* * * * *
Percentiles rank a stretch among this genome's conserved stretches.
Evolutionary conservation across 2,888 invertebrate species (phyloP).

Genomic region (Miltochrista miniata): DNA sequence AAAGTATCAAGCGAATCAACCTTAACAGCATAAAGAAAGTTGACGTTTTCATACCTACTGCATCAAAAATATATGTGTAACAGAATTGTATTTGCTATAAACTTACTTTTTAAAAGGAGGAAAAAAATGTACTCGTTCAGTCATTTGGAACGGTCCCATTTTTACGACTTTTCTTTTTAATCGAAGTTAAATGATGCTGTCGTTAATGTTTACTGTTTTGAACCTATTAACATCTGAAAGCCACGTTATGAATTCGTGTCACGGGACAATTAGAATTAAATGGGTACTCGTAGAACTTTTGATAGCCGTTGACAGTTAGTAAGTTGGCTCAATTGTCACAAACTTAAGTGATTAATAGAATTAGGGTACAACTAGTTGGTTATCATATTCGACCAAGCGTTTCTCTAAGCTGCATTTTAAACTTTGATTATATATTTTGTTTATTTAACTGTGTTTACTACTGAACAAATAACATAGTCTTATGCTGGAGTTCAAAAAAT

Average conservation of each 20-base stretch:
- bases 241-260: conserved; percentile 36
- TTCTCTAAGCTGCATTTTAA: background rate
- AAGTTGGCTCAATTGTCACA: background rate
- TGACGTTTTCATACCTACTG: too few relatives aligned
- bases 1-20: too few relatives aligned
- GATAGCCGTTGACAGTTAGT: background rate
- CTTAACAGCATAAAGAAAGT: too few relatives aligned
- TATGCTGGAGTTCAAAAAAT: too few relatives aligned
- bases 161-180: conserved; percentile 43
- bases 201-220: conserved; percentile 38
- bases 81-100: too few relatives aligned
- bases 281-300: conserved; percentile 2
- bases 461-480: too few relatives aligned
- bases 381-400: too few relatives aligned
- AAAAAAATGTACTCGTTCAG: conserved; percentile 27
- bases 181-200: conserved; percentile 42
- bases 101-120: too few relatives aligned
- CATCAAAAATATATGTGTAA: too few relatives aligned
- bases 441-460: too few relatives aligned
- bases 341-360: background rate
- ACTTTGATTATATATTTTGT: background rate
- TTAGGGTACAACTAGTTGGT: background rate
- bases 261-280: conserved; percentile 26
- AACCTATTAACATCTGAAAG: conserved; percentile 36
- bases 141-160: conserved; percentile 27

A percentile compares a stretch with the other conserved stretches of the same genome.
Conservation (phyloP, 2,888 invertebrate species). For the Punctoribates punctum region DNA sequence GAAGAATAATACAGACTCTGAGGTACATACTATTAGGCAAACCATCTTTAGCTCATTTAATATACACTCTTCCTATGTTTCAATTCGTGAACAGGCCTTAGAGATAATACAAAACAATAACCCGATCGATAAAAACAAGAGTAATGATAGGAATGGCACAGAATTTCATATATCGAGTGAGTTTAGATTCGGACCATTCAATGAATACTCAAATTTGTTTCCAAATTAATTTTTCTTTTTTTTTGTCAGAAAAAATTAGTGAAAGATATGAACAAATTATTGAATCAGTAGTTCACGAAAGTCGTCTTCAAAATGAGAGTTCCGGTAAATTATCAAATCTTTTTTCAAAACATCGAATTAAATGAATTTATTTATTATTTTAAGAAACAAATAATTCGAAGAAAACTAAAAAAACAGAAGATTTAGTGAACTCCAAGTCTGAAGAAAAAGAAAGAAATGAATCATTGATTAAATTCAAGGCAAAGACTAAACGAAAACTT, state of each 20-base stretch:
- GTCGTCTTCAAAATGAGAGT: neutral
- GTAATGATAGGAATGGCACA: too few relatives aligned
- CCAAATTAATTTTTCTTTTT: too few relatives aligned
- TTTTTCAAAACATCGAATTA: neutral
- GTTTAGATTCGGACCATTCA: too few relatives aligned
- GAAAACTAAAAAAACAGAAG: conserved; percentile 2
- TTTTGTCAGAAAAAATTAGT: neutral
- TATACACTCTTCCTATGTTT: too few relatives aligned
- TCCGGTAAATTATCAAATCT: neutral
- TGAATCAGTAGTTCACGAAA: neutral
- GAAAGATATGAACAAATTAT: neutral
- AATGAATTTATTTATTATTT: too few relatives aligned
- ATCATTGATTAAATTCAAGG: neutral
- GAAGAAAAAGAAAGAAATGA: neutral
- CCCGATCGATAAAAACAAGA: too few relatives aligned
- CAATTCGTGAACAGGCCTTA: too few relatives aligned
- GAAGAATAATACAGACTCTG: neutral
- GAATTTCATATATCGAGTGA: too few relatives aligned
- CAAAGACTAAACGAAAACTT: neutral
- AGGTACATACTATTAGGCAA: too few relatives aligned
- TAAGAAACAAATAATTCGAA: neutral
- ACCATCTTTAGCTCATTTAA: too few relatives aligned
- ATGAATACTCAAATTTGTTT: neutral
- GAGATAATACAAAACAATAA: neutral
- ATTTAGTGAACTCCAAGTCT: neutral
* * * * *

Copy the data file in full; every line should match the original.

Percentiles rank a stretch among this genome's conserved stretches.
Evolutionary conservation across 2,888 invertebrate species (phyloP).

Genomic region (Miltochrista miniata): DNA sequence AAAGTATCAAGCGAATCAACCTTAACAGCATAAAGAAAGTTGACGTTTTCATACCTACTGCATCAAAAATATATGTGTAACAGAATTGTATTTGCTATAAACTTACTTTTTAAAAGGAGGAAAAAAATGTACTCGTTCAGTCATTTGGAACGGTCCCATTTTTACGACTTTTCTTTTTAATCGAAGTTAAATGATGCTGTCGTTAATGTTTACTGTTTTGAACCTATTAACATCTGAAAGCCACGTTATGAATTCGTGTCACGGGACAATTAGAATTAAATGGGTACTCGTAGAACTTTTGATAGCCGTTGACAGTTAGTAAGTTGGCTCAATTGTCACAAACTTAAGTGATTAATAGAATTAGGGTACAACTAGTTGGTTATCATATTCGACCAAGCGTTTCTCTAAGCTGCATTTTAAACTTTGATTATATATTTTGTTTATTTAACTGTGTTTACTACTGAACAAATAACATAGTCTTATGCTGGAGTTCAAAAAAT

Average conservation of each 20-base stretch:
- bases 241-260: conserved; percentile 36
- TTCTCTAAGCTGCATTTTAA: background rate
- AAGTTGGCTCAATTGTCACA: background rate
- TGACGTTTTCATACCTACTG: too few relatives aligned
- bases 1-20: too few relatives aligned
- GATAGCCGTTGACAGTTAGT: background rate
- CTTAACAGCATAAAGAAAGT: too few relatives aligned
- TATGCTGGAGTTCAAAAAAT: too few relatives aligned
- bases 161-180: conserved; percentile 43
- bases 201-220: conserved; percentile 38
- bases 81-100: too few relatives aligned
- bases 281-300: conserved; percentile 2
- bases 461-480: too few relatives aligned
- bases 381-400: too few relatives aligned
- AAAAAAATGTACTCGTTCAG: conserved; percentile 27
- bases 181-200: conserved; percentile 42
- bases 101-120: too few relatives aligned
- CATCAAAAATATATGTGTAA: too few relatives aligned
- bases 441-460: too few relatives aligned
- bases 341-360: background rate
- ACTTTGATTATATATTTTGT: background rate
- TTAGGGTACAACTAGTTGGT: background rate
- bases 261-280: conserved; percentile 26
- AACCTATTAACATCTGAAAG: conserved; percentile 36
- bases 141-160: conserved; percentile 27

A percentile compares a stretch with the other conserved stretches of the same genome.
Conservation (phyloP, 2,888 invertebrate species). For the Punctoribates punctum region DNA sequence GAAGAATAATACAGACTCTGAGGTACATACTATTAGGCAAACCATCTTTAGCTCATTTAATATACACTCTTCCTATGTTTCAATTCGTGAACAGGCCTTAGAGATAATACAAAACAATAACCCGATCGATAAAAACAAGAGTAATGATAGGAATGGCACAGAATTTCATATATCGAGTGAGTTTAGATTCGGACCATTCAATGAATACTCAAATTTGTTTCCAAATTAATTTTTCTTTTTTTTTGTCAGAAAAAATTAGTGAAAGATATGAACAAATTATTGAATCAGTAGTTCACGAAAGTCGTCTTCAAAATGAGAGTTCCGGTAAATTATCAAATCTTTTTTCAAAACATCGAATTAAATGAATTTATTTATTATTTTAAGAAACAAATAATTCGAAGAAAACTAAAAAAACAGAAGATTTAGTGAACTCCAAGTCTGAAGAAAAAGAAAGAAATGAATCATTGATTAAATTCAAGGCAAAGACTAAACGAAAACTT, state of each 20-base stretch:
- GTCGTCTTCAAAATGAGAGT: neutral
- GTAATGATAGGAATGGCACA: too few relatives aligned
- CCAAATTAATTTTTCTTTTT: too few relatives aligned
- TTTTTCAAAACATCGAATTA: neutral
- GTTTAGATTCGGACCATTCA: too few relatives aligned
- GAAAACTAAAAAAACAGAAG: conserved; percentile 2
- TTTTGTCAGAAAAAATTAGT: neutral
- TATACACTCTTCCTATGTTT: too few relatives aligned
- TCCGGTAAATTATCAAATCT: neutral
- TGAATCAGTAGTTCACGAAA: neutral
- GAAAGATATGAACAAATTAT: neutral
- AATGAATTTATTTATTATTT: too few relatives aligned
- ATCATTGATTAAATTCAAGG: neutral
- GAAGAAAAAGAAAGAAATGA: neutral
- CCCGATCGATAAAAACAAGA: too few relatives aligned
- CAATTCGTGAACAGGCCTTA: too few relatives aligned
- GAAGAATAATACAGACTCTG: neutral
- GAATTTCATATATCGAGTGA: too few relatives aligned
- CAAAGACTAAACGAAAACTT: neutral
- AGGTACATACTATTAGGCAA: too few relatives aligned
- TAAGAAACAAATAATTCGAA: neutral
- ACCATCTTTAGCTCATTTAA: too few relatives aligned
- ATGAATACTCAAATTTGTTT: neutral
- GAGATAATACAAAACAATAA: neutral
- ATTTAGTGAACTCCAAGTCT: neutral